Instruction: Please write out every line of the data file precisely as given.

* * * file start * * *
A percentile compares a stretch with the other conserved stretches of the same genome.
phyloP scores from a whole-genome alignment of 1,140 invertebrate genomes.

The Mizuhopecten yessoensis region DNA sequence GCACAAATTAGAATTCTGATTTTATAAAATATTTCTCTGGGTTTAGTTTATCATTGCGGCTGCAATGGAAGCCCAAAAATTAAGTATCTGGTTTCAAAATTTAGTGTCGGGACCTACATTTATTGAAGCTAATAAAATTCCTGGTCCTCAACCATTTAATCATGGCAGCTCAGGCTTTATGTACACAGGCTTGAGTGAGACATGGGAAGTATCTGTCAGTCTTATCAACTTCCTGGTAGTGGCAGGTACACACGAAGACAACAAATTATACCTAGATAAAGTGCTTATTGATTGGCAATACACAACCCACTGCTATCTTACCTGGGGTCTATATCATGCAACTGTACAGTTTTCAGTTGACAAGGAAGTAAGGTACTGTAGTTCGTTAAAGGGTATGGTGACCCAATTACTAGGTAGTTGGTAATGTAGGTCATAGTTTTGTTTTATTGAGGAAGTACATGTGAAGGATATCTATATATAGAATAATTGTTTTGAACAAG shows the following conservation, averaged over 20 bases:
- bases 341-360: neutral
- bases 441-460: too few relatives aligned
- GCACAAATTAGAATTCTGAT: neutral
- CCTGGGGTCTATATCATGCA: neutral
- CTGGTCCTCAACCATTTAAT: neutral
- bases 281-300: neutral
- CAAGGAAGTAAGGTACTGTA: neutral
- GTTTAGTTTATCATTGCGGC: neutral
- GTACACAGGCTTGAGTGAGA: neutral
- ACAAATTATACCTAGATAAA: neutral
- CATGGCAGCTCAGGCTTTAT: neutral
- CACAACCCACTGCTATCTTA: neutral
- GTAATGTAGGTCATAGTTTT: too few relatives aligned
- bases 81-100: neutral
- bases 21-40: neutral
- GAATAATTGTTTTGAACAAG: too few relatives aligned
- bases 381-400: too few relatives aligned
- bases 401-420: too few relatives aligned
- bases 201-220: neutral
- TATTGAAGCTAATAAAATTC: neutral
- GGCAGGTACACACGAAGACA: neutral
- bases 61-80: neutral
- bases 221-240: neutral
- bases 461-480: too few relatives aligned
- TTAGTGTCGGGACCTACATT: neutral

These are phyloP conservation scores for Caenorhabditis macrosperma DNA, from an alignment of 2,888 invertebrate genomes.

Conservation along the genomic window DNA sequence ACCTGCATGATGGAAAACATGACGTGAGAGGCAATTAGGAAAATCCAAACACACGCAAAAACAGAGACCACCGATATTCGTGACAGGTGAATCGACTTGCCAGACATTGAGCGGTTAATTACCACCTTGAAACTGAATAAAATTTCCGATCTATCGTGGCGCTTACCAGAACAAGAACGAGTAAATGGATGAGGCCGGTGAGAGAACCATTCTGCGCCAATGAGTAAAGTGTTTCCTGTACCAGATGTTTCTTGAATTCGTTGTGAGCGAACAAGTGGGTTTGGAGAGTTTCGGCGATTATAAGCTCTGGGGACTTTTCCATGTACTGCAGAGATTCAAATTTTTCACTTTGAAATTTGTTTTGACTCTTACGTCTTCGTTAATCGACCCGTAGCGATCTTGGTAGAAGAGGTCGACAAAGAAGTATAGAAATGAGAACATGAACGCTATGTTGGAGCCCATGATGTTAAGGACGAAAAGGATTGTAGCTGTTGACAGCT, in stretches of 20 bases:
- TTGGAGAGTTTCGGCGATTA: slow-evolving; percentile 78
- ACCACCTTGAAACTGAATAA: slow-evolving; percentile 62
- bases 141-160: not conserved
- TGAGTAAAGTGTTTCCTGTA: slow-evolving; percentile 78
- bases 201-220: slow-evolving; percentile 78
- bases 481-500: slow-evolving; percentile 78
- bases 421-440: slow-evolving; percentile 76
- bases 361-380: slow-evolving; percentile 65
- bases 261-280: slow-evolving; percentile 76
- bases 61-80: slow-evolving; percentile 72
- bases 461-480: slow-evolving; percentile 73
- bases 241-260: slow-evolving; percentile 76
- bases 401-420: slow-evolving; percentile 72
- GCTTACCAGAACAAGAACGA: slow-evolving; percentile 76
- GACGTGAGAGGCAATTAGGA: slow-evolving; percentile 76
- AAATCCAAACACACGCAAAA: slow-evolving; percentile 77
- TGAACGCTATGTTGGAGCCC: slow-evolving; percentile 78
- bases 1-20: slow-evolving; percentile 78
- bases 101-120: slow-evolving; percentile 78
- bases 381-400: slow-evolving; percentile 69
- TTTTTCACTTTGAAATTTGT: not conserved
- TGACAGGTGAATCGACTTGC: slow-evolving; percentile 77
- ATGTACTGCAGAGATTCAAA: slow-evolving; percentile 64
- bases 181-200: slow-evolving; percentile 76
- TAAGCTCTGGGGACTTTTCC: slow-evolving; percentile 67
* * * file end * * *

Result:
A percentile compares a stretch with the other conserved stretches of the same genome.
phyloP scores from a whole-genome alignment of 1,140 invertebrate genomes.

The Mizuhopecten yessoensis region DNA sequence GCACAAATTAGAATTCTGATTTTATAAAATATTTCTCTGGGTTTAGTTTATCATTGCGGCTGCAATGGAAGCCCAAAAATTAAGTATCTGGTTTCAAAATTTAGTGTCGGGACCTACATTTATTGAAGCTAATAAAATTCCTGGTCCTCAACCATTTAATCATGGCAGCTCAGGCTTTATGTACACAGGCTTGAGTGAGACATGGGAAGTATCTGTCAGTCTTATCAACTTCCTGGTAGTGGCAGGTACACACGAAGACAACAAATTATACCTAGATAAAGTGCTTATTGATTGGCAATACACAACCCACTGCTATCTTACCTGGGGTCTATATCATGCAACTGTACAGTTTTCAGTTGACAAGGAAGTAAGGTACTGTAGTTCGTTAAAGGGTATGGTGACCCAATTACTAGGTAGTTGGTAATGTAGGTCATAGTTTTGTTTTATTGAGGAAGTACATGTGAAGGATATCTATATATAGAATAATTGTTTTGAACAAG shows the following conservation, averaged over 20 bases:
- bases 341-360: neutral
- bases 441-460: too few relatives aligned
- GCACAAATTAGAATTCTGAT: neutral
- CCTGGGGTCTATATCATGCA: neutral
- CTGGTCCTCAACCATTTAAT: neutral
- bases 281-300: neutral
- CAAGGAAGTAAGGTACTGTA: neutral
- GTTTAGTTTATCATTGCGGC: neutral
- GTACACAGGCTTGAGTGAGA: neutral
- ACAAATTATACCTAGATAAA: neutral
- CATGGCAGCTCAGGCTTTAT: neutral
- CACAACCCACTGCTATCTTA: neutral
- GTAATGTAGGTCATAGTTTT: too few relatives aligned
- bases 81-100: neutral
- bases 21-40: neutral
- GAATAATTGTTTTGAACAAG: too few relatives aligned
- bases 381-400: too few relatives aligned
- bases 401-420: too few relatives aligned
- bases 201-220: neutral
- TATTGAAGCTAATAAAATTC: neutral
- GGCAGGTACACACGAAGACA: neutral
- bases 61-80: neutral
- bases 221-240: neutral
- bases 461-480: too few relatives aligned
- TTAGTGTCGGGACCTACATT: neutral

These are phyloP conservation scores for Caenorhabditis macrosperma DNA, from an alignment of 2,888 invertebrate genomes.

Conservation along the genomic window DNA sequence ACCTGCATGATGGAAAACATGACGTGAGAGGCAATTAGGAAAATCCAAACACACGCAAAAACAGAGACCACCGATATTCGTGACAGGTGAATCGACTTGCCAGACATTGAGCGGTTAATTACCACCTTGAAACTGAATAAAATTTCCGATCTATCGTGGCGCTTACCAGAACAAGAACGAGTAAATGGATGAGGCCGGTGAGAGAACCATTCTGCGCCAATGAGTAAAGTGTTTCCTGTACCAGATGTTTCTTGAATTCGTTGTGAGCGAACAAGTGGGTTTGGAGAGTTTCGGCGATTATAAGCTCTGGGGACTTTTCCATGTACTGCAGAGATTCAAATTTTTCACTTTGAAATTTGTTTTGACTCTTACGTCTTCGTTAATCGACCCGTAGCGATCTTGGTAGAAGAGGTCGACAAAGAAGTATAGAAATGAGAACATGAACGCTATGTTGGAGCCCATGATGTTAAGGACGAAAAGGATTGTAGCTGTTGACAGCT, in stretches of 20 bases:
- TTGGAGAGTTTCGGCGATTA: slow-evolving; percentile 78
- ACCACCTTGAAACTGAATAA: slow-evolving; percentile 62
- bases 141-160: not conserved
- TGAGTAAAGTGTTTCCTGTA: slow-evolving; percentile 78
- bases 201-220: slow-evolving; percentile 78
- bases 481-500: slow-evolving; percentile 78
- bases 421-440: slow-evolving; percentile 76
- bases 361-380: slow-evolving; percentile 65
- bases 261-280: slow-evolving; percentile 76
- bases 61-80: slow-evolving; percentile 72
- bases 461-480: slow-evolving; percentile 73
- bases 241-260: slow-evolving; percentile 76
- bases 401-420: slow-evolving; percentile 72
- GCTTACCAGAACAAGAACGA: slow-evolving; percentile 76
- GACGTGAGAGGCAATTAGGA: slow-evolving; percentile 76
- AAATCCAAACACACGCAAAA: slow-evolving; percentile 77
- TGAACGCTATGTTGGAGCCC: slow-evolving; percentile 78
- bases 1-20: slow-evolving; percentile 78
- bases 101-120: slow-evolving; percentile 78
- bases 381-400: slow-evolving; percentile 69
- TTTTTCACTTTGAAATTTGT: not conserved
- TGACAGGTGAATCGACTTGC: slow-evolving; percentile 77
- ATGTACTGCAGAGATTCAAA: slow-evolving; percentile 64
- bases 181-200: slow-evolving; percentile 76
- TAAGCTCTGGGGACTTTTCC: slow-evolving; percentile 67